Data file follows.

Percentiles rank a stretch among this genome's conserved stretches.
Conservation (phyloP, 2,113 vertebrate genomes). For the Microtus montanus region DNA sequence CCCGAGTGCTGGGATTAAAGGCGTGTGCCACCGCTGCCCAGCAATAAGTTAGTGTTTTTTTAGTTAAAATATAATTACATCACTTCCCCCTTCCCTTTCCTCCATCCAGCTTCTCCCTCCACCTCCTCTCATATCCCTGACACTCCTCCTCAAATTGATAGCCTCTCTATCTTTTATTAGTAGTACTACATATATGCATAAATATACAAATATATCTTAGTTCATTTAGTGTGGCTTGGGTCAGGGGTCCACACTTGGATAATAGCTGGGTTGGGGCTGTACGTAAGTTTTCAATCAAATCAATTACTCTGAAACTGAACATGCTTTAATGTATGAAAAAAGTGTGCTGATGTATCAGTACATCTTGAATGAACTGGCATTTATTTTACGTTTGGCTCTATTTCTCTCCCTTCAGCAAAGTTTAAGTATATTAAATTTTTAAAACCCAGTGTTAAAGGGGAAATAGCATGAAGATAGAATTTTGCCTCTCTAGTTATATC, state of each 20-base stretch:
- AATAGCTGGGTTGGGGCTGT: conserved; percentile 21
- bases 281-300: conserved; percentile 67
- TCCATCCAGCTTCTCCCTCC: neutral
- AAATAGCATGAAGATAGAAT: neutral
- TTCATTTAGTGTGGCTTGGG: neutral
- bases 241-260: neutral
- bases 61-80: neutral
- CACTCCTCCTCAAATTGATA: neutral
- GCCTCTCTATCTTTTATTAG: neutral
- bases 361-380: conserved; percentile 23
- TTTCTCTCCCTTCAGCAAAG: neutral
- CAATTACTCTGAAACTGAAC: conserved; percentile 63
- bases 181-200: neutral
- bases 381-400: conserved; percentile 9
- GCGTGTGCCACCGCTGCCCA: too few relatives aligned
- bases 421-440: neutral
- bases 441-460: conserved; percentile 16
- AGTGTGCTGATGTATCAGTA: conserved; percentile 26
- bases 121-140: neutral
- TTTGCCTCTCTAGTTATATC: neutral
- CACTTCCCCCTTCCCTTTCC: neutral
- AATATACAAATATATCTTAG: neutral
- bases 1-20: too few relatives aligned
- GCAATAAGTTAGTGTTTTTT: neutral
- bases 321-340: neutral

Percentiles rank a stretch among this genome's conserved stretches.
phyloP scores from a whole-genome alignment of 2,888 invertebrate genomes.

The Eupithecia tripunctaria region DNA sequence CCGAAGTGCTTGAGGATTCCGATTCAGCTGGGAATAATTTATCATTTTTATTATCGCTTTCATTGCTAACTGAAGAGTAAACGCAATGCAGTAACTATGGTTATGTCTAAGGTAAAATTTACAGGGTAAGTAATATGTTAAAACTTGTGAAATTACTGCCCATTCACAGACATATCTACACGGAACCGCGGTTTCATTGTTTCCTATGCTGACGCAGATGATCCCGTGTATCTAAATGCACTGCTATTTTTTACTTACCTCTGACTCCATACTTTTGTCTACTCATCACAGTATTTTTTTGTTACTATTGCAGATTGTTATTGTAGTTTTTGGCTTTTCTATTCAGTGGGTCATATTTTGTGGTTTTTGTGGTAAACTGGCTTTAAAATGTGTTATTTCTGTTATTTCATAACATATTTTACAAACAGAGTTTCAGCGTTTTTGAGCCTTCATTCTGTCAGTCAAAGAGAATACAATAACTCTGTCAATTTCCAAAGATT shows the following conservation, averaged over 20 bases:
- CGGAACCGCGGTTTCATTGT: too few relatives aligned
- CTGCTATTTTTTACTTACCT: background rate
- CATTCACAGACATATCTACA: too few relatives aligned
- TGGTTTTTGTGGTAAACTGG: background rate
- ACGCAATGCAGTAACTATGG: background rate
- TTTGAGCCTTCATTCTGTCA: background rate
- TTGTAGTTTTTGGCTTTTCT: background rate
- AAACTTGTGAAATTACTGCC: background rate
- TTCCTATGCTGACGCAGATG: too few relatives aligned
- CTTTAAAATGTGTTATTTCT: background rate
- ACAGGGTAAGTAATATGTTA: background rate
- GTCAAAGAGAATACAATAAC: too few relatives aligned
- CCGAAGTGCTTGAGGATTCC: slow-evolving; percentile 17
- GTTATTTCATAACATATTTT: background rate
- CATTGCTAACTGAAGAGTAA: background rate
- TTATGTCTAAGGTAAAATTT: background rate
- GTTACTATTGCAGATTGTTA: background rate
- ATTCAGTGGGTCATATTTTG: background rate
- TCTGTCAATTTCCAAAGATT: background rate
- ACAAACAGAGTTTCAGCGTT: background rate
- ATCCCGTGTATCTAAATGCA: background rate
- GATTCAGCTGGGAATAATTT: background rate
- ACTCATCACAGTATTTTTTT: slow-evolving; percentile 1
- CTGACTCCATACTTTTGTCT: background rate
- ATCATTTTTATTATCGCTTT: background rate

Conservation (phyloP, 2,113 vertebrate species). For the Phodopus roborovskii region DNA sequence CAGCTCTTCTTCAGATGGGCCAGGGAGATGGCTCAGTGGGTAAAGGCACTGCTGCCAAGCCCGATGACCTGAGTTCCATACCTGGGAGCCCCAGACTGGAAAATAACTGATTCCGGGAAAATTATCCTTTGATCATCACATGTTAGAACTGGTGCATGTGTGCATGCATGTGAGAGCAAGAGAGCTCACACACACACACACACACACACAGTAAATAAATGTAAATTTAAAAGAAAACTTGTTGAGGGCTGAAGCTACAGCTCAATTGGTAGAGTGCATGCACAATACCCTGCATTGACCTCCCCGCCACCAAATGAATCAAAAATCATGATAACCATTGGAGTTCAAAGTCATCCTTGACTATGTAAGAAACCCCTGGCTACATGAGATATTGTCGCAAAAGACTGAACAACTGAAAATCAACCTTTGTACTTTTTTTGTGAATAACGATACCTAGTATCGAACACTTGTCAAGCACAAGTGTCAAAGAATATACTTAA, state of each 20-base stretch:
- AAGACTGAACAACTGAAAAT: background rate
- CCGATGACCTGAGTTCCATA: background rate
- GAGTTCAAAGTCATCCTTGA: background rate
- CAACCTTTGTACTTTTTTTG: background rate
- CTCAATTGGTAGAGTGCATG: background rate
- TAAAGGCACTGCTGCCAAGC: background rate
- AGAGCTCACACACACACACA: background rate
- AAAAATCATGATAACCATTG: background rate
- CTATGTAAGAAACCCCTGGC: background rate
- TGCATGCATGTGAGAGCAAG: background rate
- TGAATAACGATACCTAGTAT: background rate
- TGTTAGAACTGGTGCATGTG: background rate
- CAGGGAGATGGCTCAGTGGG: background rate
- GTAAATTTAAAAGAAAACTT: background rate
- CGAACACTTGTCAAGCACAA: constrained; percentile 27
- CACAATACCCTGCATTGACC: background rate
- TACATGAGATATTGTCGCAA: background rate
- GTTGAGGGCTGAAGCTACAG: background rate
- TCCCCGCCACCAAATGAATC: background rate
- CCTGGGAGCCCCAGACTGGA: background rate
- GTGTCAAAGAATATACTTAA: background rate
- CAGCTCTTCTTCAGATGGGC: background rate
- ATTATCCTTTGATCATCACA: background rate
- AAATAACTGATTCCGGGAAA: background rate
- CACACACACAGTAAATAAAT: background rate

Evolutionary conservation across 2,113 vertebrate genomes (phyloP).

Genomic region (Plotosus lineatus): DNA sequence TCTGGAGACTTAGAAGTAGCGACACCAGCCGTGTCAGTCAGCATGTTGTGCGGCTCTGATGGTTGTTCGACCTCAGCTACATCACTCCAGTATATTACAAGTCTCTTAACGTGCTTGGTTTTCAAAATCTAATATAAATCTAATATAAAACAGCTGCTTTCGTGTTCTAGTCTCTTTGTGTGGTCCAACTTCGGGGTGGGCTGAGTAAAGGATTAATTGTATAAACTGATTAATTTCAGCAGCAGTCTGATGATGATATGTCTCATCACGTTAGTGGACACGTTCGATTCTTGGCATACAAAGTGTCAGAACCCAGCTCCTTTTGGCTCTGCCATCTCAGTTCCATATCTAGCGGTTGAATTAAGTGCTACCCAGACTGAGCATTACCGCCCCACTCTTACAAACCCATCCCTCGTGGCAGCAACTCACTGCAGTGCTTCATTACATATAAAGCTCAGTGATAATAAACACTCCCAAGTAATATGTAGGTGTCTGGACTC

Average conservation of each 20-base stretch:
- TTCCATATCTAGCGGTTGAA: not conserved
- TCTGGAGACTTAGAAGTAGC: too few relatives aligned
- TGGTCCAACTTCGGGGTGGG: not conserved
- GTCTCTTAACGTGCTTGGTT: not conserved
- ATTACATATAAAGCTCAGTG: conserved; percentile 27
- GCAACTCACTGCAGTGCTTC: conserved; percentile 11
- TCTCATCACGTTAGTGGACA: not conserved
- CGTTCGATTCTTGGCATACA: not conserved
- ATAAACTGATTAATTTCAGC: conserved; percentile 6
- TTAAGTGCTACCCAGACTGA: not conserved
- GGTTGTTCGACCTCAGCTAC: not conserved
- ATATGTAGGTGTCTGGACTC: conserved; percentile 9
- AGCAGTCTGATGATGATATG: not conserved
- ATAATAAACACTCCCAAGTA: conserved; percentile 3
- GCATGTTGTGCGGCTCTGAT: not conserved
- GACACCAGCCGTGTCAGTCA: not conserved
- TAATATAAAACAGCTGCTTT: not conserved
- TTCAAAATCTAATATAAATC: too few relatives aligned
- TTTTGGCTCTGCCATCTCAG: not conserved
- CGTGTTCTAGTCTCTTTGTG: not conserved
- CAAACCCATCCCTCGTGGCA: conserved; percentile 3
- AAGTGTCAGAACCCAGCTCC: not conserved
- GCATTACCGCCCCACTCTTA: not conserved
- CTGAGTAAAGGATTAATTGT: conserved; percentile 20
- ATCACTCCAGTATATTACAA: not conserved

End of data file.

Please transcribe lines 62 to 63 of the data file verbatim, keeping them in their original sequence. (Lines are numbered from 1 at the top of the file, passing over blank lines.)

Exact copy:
- TAAAGGCACTGCTGCCAAGC: background rate
- AGAGCTCACACACACACACA: background rate